Data, Inclusion and Culture Webinar Insights

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Insights from our first of two Webinars focused on Data, Inclusion and Culture.

On Tuesday 21st April 1.30pm BST/6pm IST our CEO, Johanna Beresford, hosted a webinar discussion with guest Anil Jalali, Executive Coach and ex-CHRO (CapGemini, IBM) where she asked the question,  ‘How can organisations collect and use data more effectively in order to create measurable inclusive cultures?’ 

In the current climate, organisations are putting even further value on data as budgets are squeezed during uncertainty, and leaders are looking for confirmation around decisions. At the same time, inclusion has never been so important – teams are working in isolation, and organisations are looking to support wellbeing and personal issues as the crisis creates a very different set of challenges for every individual. 

Our session looked in particular at the value of collecting data on diversity, is it accurate? The complexities involved and the challenges of effectively using data to drive and measure inclusion 


    1. Does collecting diversity data drive inclusion? It can but most importantly we should look at what we are doing with the data that we collect and how we are leveraging it. What is key is educating organisations to realise that we are not collecting data or hiring a diverse workforce because it is a nice thing to do, but because of the business benefits of how engaged and productive an inclusive workforce is.  
    2. We know that most organisations focus on data around gender diversity, disability, and sexual orientation although there are many other diversity ‘categories’ that organisations are understanding to be just as important. However what organisations really need to think about is the accuracy of the data – how many individuals within the organisation feel in a safe enough environment to fully disclose their personal information? How can an organisation categorise data around for example, disability, without causing offence? It is here that we begin to see the complexities and how the culture of the organisations come into play around accuracy of data?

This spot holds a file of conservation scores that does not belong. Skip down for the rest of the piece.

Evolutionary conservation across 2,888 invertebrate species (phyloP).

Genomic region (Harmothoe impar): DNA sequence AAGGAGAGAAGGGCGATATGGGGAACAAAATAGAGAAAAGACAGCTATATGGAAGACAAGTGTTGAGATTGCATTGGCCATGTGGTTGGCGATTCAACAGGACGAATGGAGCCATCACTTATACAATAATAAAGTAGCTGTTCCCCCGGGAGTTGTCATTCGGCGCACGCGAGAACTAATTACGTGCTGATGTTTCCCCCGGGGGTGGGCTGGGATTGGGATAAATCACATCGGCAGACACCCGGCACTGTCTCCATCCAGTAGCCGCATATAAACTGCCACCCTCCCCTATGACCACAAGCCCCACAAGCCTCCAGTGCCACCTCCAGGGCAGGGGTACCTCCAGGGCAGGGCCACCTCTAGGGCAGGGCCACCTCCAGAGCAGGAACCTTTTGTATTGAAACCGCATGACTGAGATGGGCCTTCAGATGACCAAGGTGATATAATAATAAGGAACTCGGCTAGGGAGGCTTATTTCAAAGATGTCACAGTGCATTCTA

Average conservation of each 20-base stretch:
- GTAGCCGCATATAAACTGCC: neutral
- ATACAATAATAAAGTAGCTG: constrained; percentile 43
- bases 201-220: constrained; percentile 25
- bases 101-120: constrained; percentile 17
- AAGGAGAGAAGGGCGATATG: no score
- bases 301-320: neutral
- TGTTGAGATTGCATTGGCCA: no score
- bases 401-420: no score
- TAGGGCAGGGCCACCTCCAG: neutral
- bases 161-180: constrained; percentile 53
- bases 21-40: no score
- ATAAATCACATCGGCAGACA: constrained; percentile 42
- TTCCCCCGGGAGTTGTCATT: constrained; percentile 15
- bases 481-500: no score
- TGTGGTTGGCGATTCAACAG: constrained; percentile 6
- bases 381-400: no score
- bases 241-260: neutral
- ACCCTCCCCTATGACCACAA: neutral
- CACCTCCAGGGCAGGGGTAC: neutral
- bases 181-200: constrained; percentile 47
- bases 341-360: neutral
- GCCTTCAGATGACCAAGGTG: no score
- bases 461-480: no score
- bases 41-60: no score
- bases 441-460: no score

Anil Jalali: “The more we are able to drive a culture where people from all backgrounds are able to be themselves, the better we will be at leveraging the benefits of diversity data” 

  • What the data doesn’t show you is a true measure of inclusion – even if individuals have been open around diversity, are they able to truly be themselves within the workplace and not have to be what others expect or want them to be? Data is often used to increase representation within an organisation but that doesn’t mean you are driving the value if those voices are not being heard – not just heard but listen to and acted upon. 
  • Where diversity data has gone wrong in the past is where gaps in data have been used to identify areas where representation is required. The point is often missed entirely – if it’s purely numbers and representation that is increasing but people aren’t able to openly share and be celebrated for their differences and the value that this individual diversity brings then the organisations culture isn’t necessarily changing at all. 
  • What role do targets play in achieving inclusion? Targets can be useful in starting a positive journey towards inclusion, but this must be followed up with a continuous and evolving approach to listening and action 
  • Inclusion can’t be measured by data alone. We must look at qualitative data, are people advancing in their careers? Not just representation at leadership level but is this representation resulting in better decision and cultural shift? We must let the data tell a story about individual and group experiences across the organisation – not just representation.  
  • Where have we seen good examples of data driving inclusion?  Through learning through collecting the right data, inclusion has seeped into IBM’s culture. Senior leadership has set a good example, they have made significant efforts in building infrastructure around leadership development- both physical and cognitive.

We would love to hear your thoughts and insights on this topic. Please feel free to share your thoughts and comments below.

We will continue to connect and have open and honest discussions on a variety of diversity and inclusion topics in a webinar format in the coming weeks, follow us on our social media platforms for more details.

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